Case analysis three will be due on Thursday, September 24, at midnight. The topic of this case analysis should be related to Chapter 6 Aviation Insurance. It is essential that the subject matter of chapter six is apparent in your analysis. Once you have found an issue/problem related to Aviation Insurance, let Hamilton and Nilsson assist with your analysis.
Send your analysis to me as a Word document attached to an email message. Send it to me through Canvas.
You are limited to no more than four pages: The first page should be the Title page (page 1), the second and third pages should be the analysis (pages 2 and 3), and the fourth page should be the reference list (page 4).
Be sure to submit your analysis as a Word document.
I recommend three to five sentences for each section, with exception of section four, Alternative Actions. That typically requires more than five sentences. The table format that I provided is a very useful approach to alternative actions. Several students have used it with good success.
Here are some lessons learned from Case Analysis One and Two:
1. Use the case analysis template that I provided: it is set up with running head, page numbers, format, reference list, etc. There is no need to change anything as far as the format is concerned. You may need to adjust spacing so that you are within the allocated page count.
2. Be sure in-text citations are properly aligned with reference list entries and that reference list entries appear in the text of your analysis. You probably don’t need more than three to four sources. You should have one in-text citation for each section. They do not have to be different sources. You can use one source several times. All sources must be cited in accordance with the APA, 7th edition. You must bring the textbook into your analysis.
3. The introduction sets the foundation for your analysis. It should tell me the who, what, where, when, how, why of your analysis.
4. The problem statement should be stated right upfront. Don’t expect me to figure out what your problem is, tell me: “The problem is….” This is as important for you as it is for me. If the problem is unmanageable, drop it.
5. The problem statement becomes the central theme of your analysis. Everything must be attached to it.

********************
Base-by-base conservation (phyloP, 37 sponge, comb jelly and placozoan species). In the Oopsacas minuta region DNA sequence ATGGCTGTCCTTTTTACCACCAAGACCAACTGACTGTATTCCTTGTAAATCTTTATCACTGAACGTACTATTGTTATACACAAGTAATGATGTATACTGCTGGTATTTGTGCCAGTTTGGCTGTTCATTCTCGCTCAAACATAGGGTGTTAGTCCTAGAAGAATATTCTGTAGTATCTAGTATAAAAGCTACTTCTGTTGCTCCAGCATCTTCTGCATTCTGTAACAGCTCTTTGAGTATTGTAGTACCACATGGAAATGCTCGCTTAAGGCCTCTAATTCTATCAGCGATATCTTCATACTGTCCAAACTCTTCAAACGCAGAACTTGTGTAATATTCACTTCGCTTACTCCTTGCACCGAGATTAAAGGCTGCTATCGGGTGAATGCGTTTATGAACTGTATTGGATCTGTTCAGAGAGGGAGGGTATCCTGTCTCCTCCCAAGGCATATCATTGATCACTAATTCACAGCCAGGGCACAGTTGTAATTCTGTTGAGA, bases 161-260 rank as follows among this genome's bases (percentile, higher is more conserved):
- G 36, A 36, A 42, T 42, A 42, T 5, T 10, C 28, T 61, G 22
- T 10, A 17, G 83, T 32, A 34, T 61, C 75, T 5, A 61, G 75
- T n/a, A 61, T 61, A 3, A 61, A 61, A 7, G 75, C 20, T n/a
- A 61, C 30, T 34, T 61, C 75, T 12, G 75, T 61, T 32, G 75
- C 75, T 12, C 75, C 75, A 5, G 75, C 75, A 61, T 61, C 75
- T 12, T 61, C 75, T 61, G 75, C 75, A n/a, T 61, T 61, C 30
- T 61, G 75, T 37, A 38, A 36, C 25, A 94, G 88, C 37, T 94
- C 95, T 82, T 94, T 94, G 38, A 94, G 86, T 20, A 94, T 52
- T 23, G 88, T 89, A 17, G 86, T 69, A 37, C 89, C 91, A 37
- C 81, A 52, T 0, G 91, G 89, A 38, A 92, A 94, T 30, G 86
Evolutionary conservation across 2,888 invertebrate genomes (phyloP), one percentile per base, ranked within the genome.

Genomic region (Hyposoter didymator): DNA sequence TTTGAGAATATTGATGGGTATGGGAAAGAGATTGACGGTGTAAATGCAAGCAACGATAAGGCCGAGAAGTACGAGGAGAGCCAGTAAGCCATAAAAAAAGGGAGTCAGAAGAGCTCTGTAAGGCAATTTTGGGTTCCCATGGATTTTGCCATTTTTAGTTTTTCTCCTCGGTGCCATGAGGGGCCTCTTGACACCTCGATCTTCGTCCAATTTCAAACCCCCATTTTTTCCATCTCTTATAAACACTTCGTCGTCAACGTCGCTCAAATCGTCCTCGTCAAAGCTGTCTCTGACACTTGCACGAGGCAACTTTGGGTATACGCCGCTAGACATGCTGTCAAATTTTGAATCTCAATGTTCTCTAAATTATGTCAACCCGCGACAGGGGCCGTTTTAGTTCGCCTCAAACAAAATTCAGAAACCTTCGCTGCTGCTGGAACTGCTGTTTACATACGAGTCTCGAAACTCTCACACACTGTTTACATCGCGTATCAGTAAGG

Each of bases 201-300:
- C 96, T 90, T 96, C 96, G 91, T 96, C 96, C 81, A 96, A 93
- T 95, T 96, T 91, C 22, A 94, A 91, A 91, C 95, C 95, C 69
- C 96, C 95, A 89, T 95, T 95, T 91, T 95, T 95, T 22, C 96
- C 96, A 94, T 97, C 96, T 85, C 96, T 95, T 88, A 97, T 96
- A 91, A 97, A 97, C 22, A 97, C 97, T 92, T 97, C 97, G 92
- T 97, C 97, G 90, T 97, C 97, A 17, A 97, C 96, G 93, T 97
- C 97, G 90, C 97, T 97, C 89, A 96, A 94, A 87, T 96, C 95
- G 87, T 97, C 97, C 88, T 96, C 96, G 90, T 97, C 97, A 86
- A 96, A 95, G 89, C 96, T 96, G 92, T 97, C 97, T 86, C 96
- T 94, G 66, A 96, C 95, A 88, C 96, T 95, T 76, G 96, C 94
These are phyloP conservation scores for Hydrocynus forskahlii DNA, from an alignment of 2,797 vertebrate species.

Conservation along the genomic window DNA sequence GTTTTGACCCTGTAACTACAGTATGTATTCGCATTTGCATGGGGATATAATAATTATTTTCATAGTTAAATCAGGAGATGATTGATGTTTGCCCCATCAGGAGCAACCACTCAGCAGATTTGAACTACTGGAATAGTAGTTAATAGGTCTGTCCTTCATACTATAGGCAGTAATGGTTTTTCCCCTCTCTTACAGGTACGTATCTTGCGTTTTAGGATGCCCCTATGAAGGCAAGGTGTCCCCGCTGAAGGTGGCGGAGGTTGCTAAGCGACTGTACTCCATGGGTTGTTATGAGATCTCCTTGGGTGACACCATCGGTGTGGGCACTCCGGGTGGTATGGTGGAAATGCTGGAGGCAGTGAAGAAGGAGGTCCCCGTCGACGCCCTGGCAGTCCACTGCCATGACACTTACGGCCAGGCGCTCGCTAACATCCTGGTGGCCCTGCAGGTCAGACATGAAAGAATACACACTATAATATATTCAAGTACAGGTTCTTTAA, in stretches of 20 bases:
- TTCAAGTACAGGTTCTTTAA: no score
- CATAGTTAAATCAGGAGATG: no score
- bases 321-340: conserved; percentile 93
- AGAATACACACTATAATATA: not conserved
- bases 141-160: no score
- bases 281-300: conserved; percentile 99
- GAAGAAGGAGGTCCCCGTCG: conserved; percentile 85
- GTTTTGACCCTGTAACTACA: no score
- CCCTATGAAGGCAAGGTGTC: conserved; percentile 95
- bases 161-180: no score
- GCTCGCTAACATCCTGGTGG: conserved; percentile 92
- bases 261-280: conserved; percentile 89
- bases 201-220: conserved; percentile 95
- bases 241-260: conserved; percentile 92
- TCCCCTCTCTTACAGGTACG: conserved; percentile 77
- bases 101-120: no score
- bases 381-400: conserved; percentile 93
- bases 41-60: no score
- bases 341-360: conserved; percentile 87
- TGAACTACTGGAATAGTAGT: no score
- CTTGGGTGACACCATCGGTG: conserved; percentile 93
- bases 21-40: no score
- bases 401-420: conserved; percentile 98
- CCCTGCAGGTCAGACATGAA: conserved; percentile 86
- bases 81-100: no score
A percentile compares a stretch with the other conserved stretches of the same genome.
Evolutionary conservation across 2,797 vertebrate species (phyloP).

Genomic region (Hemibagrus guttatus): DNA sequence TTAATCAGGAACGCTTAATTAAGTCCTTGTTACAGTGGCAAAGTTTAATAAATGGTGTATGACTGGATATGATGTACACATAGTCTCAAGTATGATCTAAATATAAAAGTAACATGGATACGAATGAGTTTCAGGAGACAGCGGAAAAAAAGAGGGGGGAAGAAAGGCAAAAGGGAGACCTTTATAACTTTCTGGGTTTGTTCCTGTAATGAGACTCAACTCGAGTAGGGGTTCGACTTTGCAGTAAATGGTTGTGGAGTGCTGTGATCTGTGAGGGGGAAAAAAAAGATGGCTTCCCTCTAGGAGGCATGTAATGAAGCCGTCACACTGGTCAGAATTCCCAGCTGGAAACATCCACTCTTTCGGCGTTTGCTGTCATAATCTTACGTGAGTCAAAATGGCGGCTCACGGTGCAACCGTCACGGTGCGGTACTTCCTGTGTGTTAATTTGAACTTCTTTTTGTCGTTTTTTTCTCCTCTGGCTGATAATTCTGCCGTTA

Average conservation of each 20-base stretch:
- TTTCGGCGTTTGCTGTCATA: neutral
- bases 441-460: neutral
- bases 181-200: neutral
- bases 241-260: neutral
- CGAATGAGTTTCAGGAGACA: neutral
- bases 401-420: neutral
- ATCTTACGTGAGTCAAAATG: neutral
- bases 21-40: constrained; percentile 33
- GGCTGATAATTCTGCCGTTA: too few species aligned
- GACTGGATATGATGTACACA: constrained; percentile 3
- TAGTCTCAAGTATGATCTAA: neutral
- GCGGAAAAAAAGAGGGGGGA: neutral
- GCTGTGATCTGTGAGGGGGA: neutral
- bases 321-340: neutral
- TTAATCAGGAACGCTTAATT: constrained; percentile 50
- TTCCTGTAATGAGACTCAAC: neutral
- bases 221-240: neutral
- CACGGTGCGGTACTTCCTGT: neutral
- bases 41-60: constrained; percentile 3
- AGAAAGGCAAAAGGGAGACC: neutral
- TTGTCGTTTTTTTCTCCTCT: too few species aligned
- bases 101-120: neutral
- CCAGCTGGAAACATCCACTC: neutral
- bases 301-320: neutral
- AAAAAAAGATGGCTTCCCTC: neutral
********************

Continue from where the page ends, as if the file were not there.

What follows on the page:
6. After “The problem is…” everything else in the problem statement should tell me what caused the problem and/or what contributes to it. Tell me what caused the problem and/or what contributes to its existence. What led up to the problem?
7. Significance of the problem is the result of the problem. If the problem is not corrected what will result. What are the consequences of not fixing the problem? Will the company go bankrupt? Will a pilot lose qualification?
8. Alternative actions, are corrective actions, what you would do to correct the problem. Tell me the reason for your alternatives and then provide two advantages and two disadvantages. Make sure your alternatives address your problem.
9. The recommendation is your chance to fix the problem if you had unlimited resources. If you were Jeff Besos what would you do? Provide your recommendation, with rationale, one advantage, and one disadvantage. The recommendation must be separate and distinctly different than either alternative action.
10. Each section should have at least one in-text citation. However, one source may be used numerous times. You should consider two to three sources maximum.
11. Then, make sure your reference list is representative of your work. Compose your in-text citations and your reference list manually. Do not use any digital media to compose your in-text citations and reference list entries. They are frequently wrong.
12. Your paper should be “aligned left” do not use “Justify” to set up your paper. Again, revert back to my example.
13. Please review the Case Analysis Expectations. They are very helpful in guiding you through the process.